The Tomato Clownfish (Amphiprion frenatus) is a tropical marine (saltwater) fish in the Pomacentridae family of clownfish and damselfish. It is also known as the Blackback Anemonefish, Bridled Anemonefish, Fire Clown, or Red Tomato Clownfish.

The Tomato Clownfish has an oval-shaped, flat, compressed body. It is yellow and orange, or reddish, or blackish. Many have white bars or patches behind their eyes, with a black outline. The female is mainly blackish on her sides.

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Saddleback Clownfish

The Saddleback Clownfish (Amphiprion polymnus) is a small tropical marine (saltwater) reef fish. It is also known as the Yellowfin Anemonefish or the Panda Clownfish.

The Saddleback Clownfish has brownish-black and white vertical bands, with a white ‘saddle’ in the middle of its back. The first white band is behind its eyes. It also has yellow fins and yellow eyes. It has an oval-shaped body.

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Purple-Striped Jellyfish

The Purple-Striped Jellyfish (Chrysaora colorata) is a soft-bodied invertebrate marine (saltwater) animal. An invertebrate is an animal with no bones. It is also known as the Purple-Striped Sea Nettle. 

The Purple-Striped Jellyfish has a translucent (see-through) bell-shaped or umbrella-shaped dome body with purple stripes. It has long tentacles (limbs) with eight long dark purple arms and four ‘frilly’ arms. It has no brain, no heart, no blood, no bones, no excretory system, and no gills or lungs. It has nerve receptors in its body that enables it to detect smell, light, pressure, and touch. It is about 98% water.

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Plankton Star Jellyfish

The Plankton Star Jellyfish (Oceania sp.) is a soft-bodied invertebrate marine (saltwater) plankton animal. An invertebrate is an animal with no bones. It is related to the Turritiopsis. 

The Plankton Star Jellyfish is translucent (see-through) with an umbrella-shaped circular dome and long tentacles (arms). It has no brain, no heart, no blood, no bones, no excretory system, and no gills or lungs. It has nerve receptors in its body that enables it to detect smell, light, pressure, and touch. 

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Pacific Cleaner Shrimp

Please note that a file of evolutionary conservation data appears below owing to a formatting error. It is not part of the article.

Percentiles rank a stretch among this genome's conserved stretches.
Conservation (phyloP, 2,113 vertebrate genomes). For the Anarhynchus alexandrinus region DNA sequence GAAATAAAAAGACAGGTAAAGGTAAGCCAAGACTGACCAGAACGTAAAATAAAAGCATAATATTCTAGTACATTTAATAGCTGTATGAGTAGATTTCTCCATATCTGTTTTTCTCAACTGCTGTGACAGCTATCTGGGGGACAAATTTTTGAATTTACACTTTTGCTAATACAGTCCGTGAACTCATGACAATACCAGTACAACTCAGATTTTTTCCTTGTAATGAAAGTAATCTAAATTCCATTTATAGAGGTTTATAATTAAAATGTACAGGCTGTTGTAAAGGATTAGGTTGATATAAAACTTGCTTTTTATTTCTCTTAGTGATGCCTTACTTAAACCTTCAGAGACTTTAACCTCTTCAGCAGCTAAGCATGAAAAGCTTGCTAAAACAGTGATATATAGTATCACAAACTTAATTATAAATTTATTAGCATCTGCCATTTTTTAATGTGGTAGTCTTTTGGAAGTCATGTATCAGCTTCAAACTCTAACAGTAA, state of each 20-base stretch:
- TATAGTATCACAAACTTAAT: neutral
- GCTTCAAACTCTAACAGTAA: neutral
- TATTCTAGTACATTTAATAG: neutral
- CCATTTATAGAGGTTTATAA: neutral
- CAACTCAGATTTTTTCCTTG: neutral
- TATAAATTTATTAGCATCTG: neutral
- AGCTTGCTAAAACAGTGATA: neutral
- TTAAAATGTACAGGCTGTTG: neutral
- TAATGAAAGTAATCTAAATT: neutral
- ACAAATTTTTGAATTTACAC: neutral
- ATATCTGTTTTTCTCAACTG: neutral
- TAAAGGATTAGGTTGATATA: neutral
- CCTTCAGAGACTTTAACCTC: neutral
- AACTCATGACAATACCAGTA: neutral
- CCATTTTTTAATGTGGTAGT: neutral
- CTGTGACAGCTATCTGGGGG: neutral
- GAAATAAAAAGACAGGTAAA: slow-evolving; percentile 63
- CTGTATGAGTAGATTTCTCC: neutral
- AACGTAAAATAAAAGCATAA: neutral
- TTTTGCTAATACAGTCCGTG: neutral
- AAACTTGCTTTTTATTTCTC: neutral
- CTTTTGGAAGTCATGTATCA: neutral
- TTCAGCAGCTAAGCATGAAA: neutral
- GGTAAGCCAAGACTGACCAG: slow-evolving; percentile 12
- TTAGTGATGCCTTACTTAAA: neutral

The Pacific Cleaner Shrimp (Lysmata amboinensis) is a marine (saltwater) crustacean. It is related to crabs and lobsters. It is also known as the Skunk Cleaner Shrimp.

The Pacific Cleaner Shrimp is pale with long scarlet bands on its shell. Its shell is called a carapace. It has several white spots on its red tail. It has two pairs of long antennae (4 antennae in total). One antenna is forked into two parts, making it look as if there are three pairs of antennae. It is a decapod, with 10 legs. Two of its legs – the ones in the front, near its head, are pincers. Pincers are also called nippers or claws. Its eyes are located at the tip of each of its two short stalks on its head.

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Starlet Cushion Starfish

The Starlet Cushion Starfish (Asterina gibbosa) is a small marine (saltwater) invertebrate (without an inner skeleton) echinoderm. It is not a fish.  Zoologists prefer to call it the Starlet Cushion Sea Star.

The Starlet Cushion Starfish has five short blunt arms and a puffy appearance that looks like a cushion. Its upper surface has short, sharp spines. It can be blue, brown, green, or orange. Its mouth is on its underside in the centre.

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Bluegreen Giant Clam

The Bluegreen Giant Clam (Tridacna derasa) is a marine (saltwater) reef bi-valve mollusc in the Cardiidae family. It is also called the Southern Giant Clam. It is related to the Cockle.

The Bluegreen Giant Clam is smoother than most clams, because it lacks ridging. It has a thick shell, called a mantle. Its shell is actually two equal-sized calcareous valves connected with a flexible adductor muscle. The shell can open and close. Bi-valve means two valves (or two shells). It has 6-7 rippled edges, called folds or flute. It does not have scutes (scales). The mantle has stripes or spots and is blue and green, with some white patches. It has a mouth, a heart, kidneys, a stomach, and a nervous system.

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Giant Clam

The Giant Clam (Tridacna squamosa) is a marine (saltwater) reef bi-valve mollusc (mollusk).  It is also called the Fluted Giant Clam or the Scaly Clam. It is related to the Cockle.

The Giant Clam has a thick brown, green, or purple-coloured ridged shell, called a mantle. Its shell is actually two equal-sized calcareous valves connected with a flexible adductor muscle. The shell can open and close. Bi-valve means two valves (or two shells). The mantle has 6-7 rippled edges, called folds or flutes. It has scales, called scutes. It has spotted patterns on the mantle. It has a mouth, a heart, kidneys, a stomach, and a nervous system.

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Medicinal Leech

The Medicinal Leech (Hirudo verbenaand Hirudo medicinalis) is an invertebrate parasitic worm, and an annelid. It is related to the earthworm. It is called medicinal because doctors have used the leech to draw blood from patients.

There are two types of true leeches: Rhynchobdellida (with a proboscis to puncture the skin of animals) and Arhynchobdellida (without a proboscis). The Medicinal Leech (Hirudo verbena) is a Arhynchobdellida Hirudiniformes (a leech without a proboscis, but with jaws at the front of the mouth).

The Medicinal Leech has a flat, soft, muscular, segmented body without a backbone or skeleton. Therefore, it is an invertebrate. Its upper part is grey with pinkish stripes, or  mottled grey-pink-brown, and its underbelly is pale-grey. Its body can lengthen and contract (i.e. get bigger and smaller) as it moves. It has suckers on it mouth and its tail end (anterior and posterior suckers).